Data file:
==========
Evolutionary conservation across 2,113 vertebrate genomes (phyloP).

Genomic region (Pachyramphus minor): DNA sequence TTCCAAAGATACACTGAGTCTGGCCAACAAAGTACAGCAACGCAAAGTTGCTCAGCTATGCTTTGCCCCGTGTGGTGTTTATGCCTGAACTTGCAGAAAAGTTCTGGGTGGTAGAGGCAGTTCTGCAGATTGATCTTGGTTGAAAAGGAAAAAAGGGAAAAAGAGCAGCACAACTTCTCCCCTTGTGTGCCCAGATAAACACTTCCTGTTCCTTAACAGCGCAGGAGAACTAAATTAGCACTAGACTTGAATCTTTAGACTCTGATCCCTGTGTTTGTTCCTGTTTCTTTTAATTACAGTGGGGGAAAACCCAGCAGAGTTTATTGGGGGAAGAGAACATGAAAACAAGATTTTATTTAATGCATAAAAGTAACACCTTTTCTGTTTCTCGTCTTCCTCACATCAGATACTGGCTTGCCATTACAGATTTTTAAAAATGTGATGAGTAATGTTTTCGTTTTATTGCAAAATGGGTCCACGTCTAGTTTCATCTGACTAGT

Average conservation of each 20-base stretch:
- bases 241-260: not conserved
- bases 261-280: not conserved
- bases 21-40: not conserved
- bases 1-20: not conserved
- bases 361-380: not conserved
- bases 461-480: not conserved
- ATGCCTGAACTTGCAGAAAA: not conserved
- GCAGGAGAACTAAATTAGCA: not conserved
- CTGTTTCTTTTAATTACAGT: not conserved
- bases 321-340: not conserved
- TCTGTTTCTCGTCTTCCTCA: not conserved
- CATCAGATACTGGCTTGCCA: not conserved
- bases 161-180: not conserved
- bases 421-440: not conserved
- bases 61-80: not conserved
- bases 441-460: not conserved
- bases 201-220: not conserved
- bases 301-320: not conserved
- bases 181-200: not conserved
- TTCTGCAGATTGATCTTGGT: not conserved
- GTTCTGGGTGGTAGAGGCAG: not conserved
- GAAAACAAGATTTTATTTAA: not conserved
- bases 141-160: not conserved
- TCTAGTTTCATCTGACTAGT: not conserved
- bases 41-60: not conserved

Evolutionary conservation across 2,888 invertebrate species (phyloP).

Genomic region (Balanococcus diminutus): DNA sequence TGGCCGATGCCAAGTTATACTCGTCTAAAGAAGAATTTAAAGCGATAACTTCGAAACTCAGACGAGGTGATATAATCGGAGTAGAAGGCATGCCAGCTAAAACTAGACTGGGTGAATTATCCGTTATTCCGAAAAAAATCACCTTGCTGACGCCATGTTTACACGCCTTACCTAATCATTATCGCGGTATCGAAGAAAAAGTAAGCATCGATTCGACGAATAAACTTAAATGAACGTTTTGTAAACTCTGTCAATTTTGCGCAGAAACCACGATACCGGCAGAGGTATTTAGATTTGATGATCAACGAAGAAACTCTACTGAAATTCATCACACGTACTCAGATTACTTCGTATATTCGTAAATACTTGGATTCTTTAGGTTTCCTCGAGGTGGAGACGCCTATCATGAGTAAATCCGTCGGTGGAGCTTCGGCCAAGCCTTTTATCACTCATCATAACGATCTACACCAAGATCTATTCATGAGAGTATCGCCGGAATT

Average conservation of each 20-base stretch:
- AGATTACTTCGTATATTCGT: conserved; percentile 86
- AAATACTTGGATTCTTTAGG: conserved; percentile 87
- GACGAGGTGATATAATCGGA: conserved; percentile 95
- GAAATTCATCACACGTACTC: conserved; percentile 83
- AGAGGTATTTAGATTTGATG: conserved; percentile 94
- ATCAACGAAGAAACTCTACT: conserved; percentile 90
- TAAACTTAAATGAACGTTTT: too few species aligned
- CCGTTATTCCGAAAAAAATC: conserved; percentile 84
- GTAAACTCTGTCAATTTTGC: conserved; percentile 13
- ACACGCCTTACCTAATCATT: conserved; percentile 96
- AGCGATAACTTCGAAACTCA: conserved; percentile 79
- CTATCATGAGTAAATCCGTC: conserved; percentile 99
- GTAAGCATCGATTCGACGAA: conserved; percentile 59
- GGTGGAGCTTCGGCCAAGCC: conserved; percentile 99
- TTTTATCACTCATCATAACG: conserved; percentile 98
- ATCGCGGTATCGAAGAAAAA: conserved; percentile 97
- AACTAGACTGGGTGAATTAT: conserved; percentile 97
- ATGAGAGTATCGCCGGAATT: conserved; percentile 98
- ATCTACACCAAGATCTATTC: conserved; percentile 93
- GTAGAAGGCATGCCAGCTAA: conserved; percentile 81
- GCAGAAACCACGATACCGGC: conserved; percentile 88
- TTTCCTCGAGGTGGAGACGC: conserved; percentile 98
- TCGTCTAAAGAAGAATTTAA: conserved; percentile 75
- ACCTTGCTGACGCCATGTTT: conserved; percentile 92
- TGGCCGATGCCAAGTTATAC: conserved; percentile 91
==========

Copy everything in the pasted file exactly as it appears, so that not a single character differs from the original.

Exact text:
Evolutionary conservation across 2,113 vertebrate genomes (phyloP).

Genomic region (Pachyramphus minor): DNA sequence TTCCAAAGATACACTGAGTCTGGCCAACAAAGTACAGCAACGCAAAGTTGCTCAGCTATGCTTTGCCCCGTGTGGTGTTTATGCCTGAACTTGCAGAAAAGTTCTGGGTGGTAGAGGCAGTTCTGCAGATTGATCTTGGTTGAAAAGGAAAAAAGGGAAAAAGAGCAGCACAACTTCTCCCCTTGTGTGCCCAGATAAACACTTCCTGTTCCTTAACAGCGCAGGAGAACTAAATTAGCACTAGACTTGAATCTTTAGACTCTGATCCCTGTGTTTGTTCCTGTTTCTTTTAATTACAGTGGGGGAAAACCCAGCAGAGTTTATTGGGGGAAGAGAACATGAAAACAAGATTTTATTTAATGCATAAAAGTAACACCTTTTCTGTTTCTCGTCTTCCTCACATCAGATACTGGCTTGCCATTACAGATTTTTAAAAATGTGATGAGTAATGTTTTCGTTTTATTGCAAAATGGGTCCACGTCTAGTTTCATCTGACTAGT

Average conservation of each 20-base stretch:
- bases 241-260: not conserved
- bases 261-280: not conserved
- bases 21-40: not conserved
- bases 1-20: not conserved
- bases 361-380: not conserved
- bases 461-480: not conserved
- ATGCCTGAACTTGCAGAAAA: not conserved
- GCAGGAGAACTAAATTAGCA: not conserved
- CTGTTTCTTTTAATTACAGT: not conserved
- bases 321-340: not conserved
- TCTGTTTCTCGTCTTCCTCA: not conserved
- CATCAGATACTGGCTTGCCA: not conserved
- bases 161-180: not conserved
- bases 421-440: not conserved
- bases 61-80: not conserved
- bases 441-460: not conserved
- bases 201-220: not conserved
- bases 301-320: not conserved
- bases 181-200: not conserved
- TTCTGCAGATTGATCTTGGT: not conserved
- GTTCTGGGTGGTAGAGGCAG: not conserved
- GAAAACAAGATTTTATTTAA: not conserved
- bases 141-160: not conserved
- TCTAGTTTCATCTGACTAGT: not conserved
- bases 41-60: not conserved

Evolutionary conservation across 2,888 invertebrate species (phyloP).

Genomic region (Balanococcus diminutus): DNA sequence TGGCCGATGCCAAGTTATACTCGTCTAAAGAAGAATTTAAAGCGATAACTTCGAAACTCAGACGAGGTGATATAATCGGAGTAGAAGGCATGCCAGCTAAAACTAGACTGGGTGAATTATCCGTTATTCCGAAAAAAATCACCTTGCTGACGCCATGTTTACACGCCTTACCTAATCATTATCGCGGTATCGAAGAAAAAGTAAGCATCGATTCGACGAATAAACTTAAATGAACGTTTTGTAAACTCTGTCAATTTTGCGCAGAAACCACGATACCGGCAGAGGTATTTAGATTTGATGATCAACGAAGAAACTCTACTGAAATTCATCACACGTACTCAGATTACTTCGTATATTCGTAAATACTTGGATTCTTTAGGTTTCCTCGAGGTGGAGACGCCTATCATGAGTAAATCCGTCGGTGGAGCTTCGGCCAAGCCTTTTATCACTCATCATAACGATCTACACCAAGATCTATTCATGAGAGTATCGCCGGAATT

Average conservation of each 20-base stretch:
- AGATTACTTCGTATATTCGT: conserved; percentile 86
- AAATACTTGGATTCTTTAGG: conserved; percentile 87
- GACGAGGTGATATAATCGGA: conserved; percentile 95
- GAAATTCATCACACGTACTC: conserved; percentile 83
- AGAGGTATTTAGATTTGATG: conserved; percentile 94
- ATCAACGAAGAAACTCTACT: conserved; percentile 90
- TAAACTTAAATGAACGTTTT: too few species aligned
- CCGTTATTCCGAAAAAAATC: conserved; percentile 84
- GTAAACTCTGTCAATTTTGC: conserved; percentile 13
- ACACGCCTTACCTAATCATT: conserved; percentile 96
- AGCGATAACTTCGAAACTCA: conserved; percentile 79
- CTATCATGAGTAAATCCGTC: conserved; percentile 99
- GTAAGCATCGATTCGACGAA: conserved; percentile 59
- GGTGGAGCTTCGGCCAAGCC: conserved; percentile 99
- TTTTATCACTCATCATAACG: conserved; percentile 98
- ATCGCGGTATCGAAGAAAAA: conserved; percentile 97
- AACTAGACTGGGTGAATTAT: conserved; percentile 97
- ATGAGAGTATCGCCGGAATT: conserved; percentile 98
- ATCTACACCAAGATCTATTC: conserved; percentile 93
- GTAGAAGGCATGCCAGCTAA: conserved; percentile 81
- GCAGAAACCACGATACCGGC: conserved; percentile 88
- TTTCCTCGAGGTGGAGACGC: conserved; percentile 98
- TCGTCTAAAGAAGAATTTAA: conserved; percentile 75
- ACCTTGCTGACGCCATGTTT: conserved; percentile 92
- TGGCCGATGCCAAGTTATAC: conserved; percentile 91